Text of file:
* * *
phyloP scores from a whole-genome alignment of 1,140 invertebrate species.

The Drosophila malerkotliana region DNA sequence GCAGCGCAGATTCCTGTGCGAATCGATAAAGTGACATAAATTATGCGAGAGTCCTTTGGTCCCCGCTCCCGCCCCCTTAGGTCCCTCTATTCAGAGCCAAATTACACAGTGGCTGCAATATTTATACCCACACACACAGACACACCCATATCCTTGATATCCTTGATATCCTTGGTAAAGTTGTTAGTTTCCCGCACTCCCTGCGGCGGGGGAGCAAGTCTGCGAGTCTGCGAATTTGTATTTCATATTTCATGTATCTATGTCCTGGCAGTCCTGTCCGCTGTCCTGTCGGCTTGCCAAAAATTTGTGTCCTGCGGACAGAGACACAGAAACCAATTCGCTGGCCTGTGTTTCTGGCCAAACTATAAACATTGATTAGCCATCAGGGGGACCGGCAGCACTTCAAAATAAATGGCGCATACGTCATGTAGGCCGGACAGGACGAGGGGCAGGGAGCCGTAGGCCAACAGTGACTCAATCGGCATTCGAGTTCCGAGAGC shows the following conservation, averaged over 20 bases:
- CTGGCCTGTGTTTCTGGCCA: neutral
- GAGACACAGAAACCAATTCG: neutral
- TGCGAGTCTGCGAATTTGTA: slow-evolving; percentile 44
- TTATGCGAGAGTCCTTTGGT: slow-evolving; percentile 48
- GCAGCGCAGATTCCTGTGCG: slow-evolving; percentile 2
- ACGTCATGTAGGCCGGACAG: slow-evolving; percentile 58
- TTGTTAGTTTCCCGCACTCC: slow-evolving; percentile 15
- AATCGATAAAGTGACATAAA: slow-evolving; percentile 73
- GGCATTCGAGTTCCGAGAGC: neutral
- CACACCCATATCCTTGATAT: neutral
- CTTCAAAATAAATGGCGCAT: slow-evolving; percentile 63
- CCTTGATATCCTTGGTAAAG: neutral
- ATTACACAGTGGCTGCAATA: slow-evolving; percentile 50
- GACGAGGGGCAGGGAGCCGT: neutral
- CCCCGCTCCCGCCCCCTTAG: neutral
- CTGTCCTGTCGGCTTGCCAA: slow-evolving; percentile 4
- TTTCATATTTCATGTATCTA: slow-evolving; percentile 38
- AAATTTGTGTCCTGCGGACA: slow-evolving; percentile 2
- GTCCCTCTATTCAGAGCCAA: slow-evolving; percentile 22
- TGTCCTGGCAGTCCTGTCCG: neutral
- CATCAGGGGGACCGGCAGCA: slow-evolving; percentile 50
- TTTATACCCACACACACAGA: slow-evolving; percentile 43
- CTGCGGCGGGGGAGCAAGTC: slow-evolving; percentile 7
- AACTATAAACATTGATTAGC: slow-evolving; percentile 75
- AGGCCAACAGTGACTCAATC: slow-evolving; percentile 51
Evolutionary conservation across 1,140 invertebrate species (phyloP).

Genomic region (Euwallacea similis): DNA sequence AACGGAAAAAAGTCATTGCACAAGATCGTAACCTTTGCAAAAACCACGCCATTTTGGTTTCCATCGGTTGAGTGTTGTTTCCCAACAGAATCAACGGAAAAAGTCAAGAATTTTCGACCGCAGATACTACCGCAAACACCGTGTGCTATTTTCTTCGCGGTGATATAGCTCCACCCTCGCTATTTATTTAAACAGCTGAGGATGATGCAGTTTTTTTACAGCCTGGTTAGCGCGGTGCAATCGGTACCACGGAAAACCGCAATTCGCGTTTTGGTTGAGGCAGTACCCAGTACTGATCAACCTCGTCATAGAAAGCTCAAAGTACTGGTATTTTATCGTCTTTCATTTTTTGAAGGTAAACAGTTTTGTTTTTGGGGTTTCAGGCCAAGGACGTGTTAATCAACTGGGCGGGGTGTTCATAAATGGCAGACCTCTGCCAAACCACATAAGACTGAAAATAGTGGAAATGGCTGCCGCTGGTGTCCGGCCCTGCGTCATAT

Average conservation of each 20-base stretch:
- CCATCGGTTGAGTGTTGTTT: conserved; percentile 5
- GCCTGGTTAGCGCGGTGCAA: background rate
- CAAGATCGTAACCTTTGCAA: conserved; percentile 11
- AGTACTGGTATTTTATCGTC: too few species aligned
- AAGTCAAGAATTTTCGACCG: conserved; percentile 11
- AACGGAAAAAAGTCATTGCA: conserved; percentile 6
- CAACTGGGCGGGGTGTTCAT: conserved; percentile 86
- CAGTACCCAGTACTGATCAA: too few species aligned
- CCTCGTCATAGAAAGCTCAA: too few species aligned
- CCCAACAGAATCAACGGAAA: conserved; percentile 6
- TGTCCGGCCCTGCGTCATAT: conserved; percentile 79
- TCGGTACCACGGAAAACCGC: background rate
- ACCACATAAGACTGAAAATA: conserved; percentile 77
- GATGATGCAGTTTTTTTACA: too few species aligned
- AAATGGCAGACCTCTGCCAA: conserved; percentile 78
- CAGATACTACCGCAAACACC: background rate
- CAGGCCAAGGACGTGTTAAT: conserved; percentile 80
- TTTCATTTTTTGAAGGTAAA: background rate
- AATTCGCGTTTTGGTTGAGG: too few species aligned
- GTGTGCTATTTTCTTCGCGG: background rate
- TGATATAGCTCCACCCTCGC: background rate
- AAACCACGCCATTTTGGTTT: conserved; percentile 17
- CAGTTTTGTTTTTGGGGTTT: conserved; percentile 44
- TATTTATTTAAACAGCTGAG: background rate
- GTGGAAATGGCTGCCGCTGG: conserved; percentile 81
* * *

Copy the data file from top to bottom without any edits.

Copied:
phyloP scores from a whole-genome alignment of 1,140 invertebrate species.

The Drosophila malerkotliana region DNA sequence GCAGCGCAGATTCCTGTGCGAATCGATAAAGTGACATAAATTATGCGAGAGTCCTTTGGTCCCCGCTCCCGCCCCCTTAGGTCCCTCTATTCAGAGCCAAATTACACAGTGGCTGCAATATTTATACCCACACACACAGACACACCCATATCCTTGATATCCTTGATATCCTTGGTAAAGTTGTTAGTTTCCCGCACTCCCTGCGGCGGGGGAGCAAGTCTGCGAGTCTGCGAATTTGTATTTCATATTTCATGTATCTATGTCCTGGCAGTCCTGTCCGCTGTCCTGTCGGCTTGCCAAAAATTTGTGTCCTGCGGACAGAGACACAGAAACCAATTCGCTGGCCTGTGTTTCTGGCCAAACTATAAACATTGATTAGCCATCAGGGGGACCGGCAGCACTTCAAAATAAATGGCGCATACGTCATGTAGGCCGGACAGGACGAGGGGCAGGGAGCCGTAGGCCAACAGTGACTCAATCGGCATTCGAGTTCCGAGAGC shows the following conservation, averaged over 20 bases:
- CTGGCCTGTGTTTCTGGCCA: neutral
- GAGACACAGAAACCAATTCG: neutral
- TGCGAGTCTGCGAATTTGTA: slow-evolving; percentile 44
- TTATGCGAGAGTCCTTTGGT: slow-evolving; percentile 48
- GCAGCGCAGATTCCTGTGCG: slow-evolving; percentile 2
- ACGTCATGTAGGCCGGACAG: slow-evolving; percentile 58
- TTGTTAGTTTCCCGCACTCC: slow-evolving; percentile 15
- AATCGATAAAGTGACATAAA: slow-evolving; percentile 73
- GGCATTCGAGTTCCGAGAGC: neutral
- CACACCCATATCCTTGATAT: neutral
- CTTCAAAATAAATGGCGCAT: slow-evolving; percentile 63
- CCTTGATATCCTTGGTAAAG: neutral
- ATTACACAGTGGCTGCAATA: slow-evolving; percentile 50
- GACGAGGGGCAGGGAGCCGT: neutral
- CCCCGCTCCCGCCCCCTTAG: neutral
- CTGTCCTGTCGGCTTGCCAA: slow-evolving; percentile 4
- TTTCATATTTCATGTATCTA: slow-evolving; percentile 38
- AAATTTGTGTCCTGCGGACA: slow-evolving; percentile 2
- GTCCCTCTATTCAGAGCCAA: slow-evolving; percentile 22
- TGTCCTGGCAGTCCTGTCCG: neutral
- CATCAGGGGGACCGGCAGCA: slow-evolving; percentile 50
- TTTATACCCACACACACAGA: slow-evolving; percentile 43
- CTGCGGCGGGGGAGCAAGTC: slow-evolving; percentile 7
- AACTATAAACATTGATTAGC: slow-evolving; percentile 75
- AGGCCAACAGTGACTCAATC: slow-evolving; percentile 51
Evolutionary conservation across 1,140 invertebrate species (phyloP).

Genomic region (Euwallacea similis): DNA sequence AACGGAAAAAAGTCATTGCACAAGATCGTAACCTTTGCAAAAACCACGCCATTTTGGTTTCCATCGGTTGAGTGTTGTTTCCCAACAGAATCAACGGAAAAAGTCAAGAATTTTCGACCGCAGATACTACCGCAAACACCGTGTGCTATTTTCTTCGCGGTGATATAGCTCCACCCTCGCTATTTATTTAAACAGCTGAGGATGATGCAGTTTTTTTACAGCCTGGTTAGCGCGGTGCAATCGGTACCACGGAAAACCGCAATTCGCGTTTTGGTTGAGGCAGTACCCAGTACTGATCAACCTCGTCATAGAAAGCTCAAAGTACTGGTATTTTATCGTCTTTCATTTTTTGAAGGTAAACAGTTTTGTTTTTGGGGTTTCAGGCCAAGGACGTGTTAATCAACTGGGCGGGGTGTTCATAAATGGCAGACCTCTGCCAAACCACATAAGACTGAAAATAGTGGAAATGGCTGCCGCTGGTGTCCGGCCCTGCGTCATAT

Average conservation of each 20-base stretch:
- CCATCGGTTGAGTGTTGTTT: conserved; percentile 5
- GCCTGGTTAGCGCGGTGCAA: background rate
- CAAGATCGTAACCTTTGCAA: conserved; percentile 11
- AGTACTGGTATTTTATCGTC: too few species aligned
- AAGTCAAGAATTTTCGACCG: conserved; percentile 11
- AACGGAAAAAAGTCATTGCA: conserved; percentile 6
- CAACTGGGCGGGGTGTTCAT: conserved; percentile 86
- CAGTACCCAGTACTGATCAA: too few species aligned
- CCTCGTCATAGAAAGCTCAA: too few species aligned
- CCCAACAGAATCAACGGAAA: conserved; percentile 6
- TGTCCGGCCCTGCGTCATAT: conserved; percentile 79
- TCGGTACCACGGAAAACCGC: background rate
- ACCACATAAGACTGAAAATA: conserved; percentile 77
- GATGATGCAGTTTTTTTACA: too few species aligned
- AAATGGCAGACCTCTGCCAA: conserved; percentile 78
- CAGATACTACCGCAAACACC: background rate
- CAGGCCAAGGACGTGTTAAT: conserved; percentile 80
- TTTCATTTTTTGAAGGTAAA: background rate
- AATTCGCGTTTTGGTTGAGG: too few species aligned
- GTGTGCTATTTTCTTCGCGG: background rate
- TGATATAGCTCCACCCTCGC: background rate
- AAACCACGCCATTTTGGTTT: conserved; percentile 17
- CAGTTTTGTTTTTGGGGTTT: conserved; percentile 44
- TATTTATTTAAACAGCTGAG: background rate
- GTGGAAATGGCTGCCGCTGG: conserved; percentile 81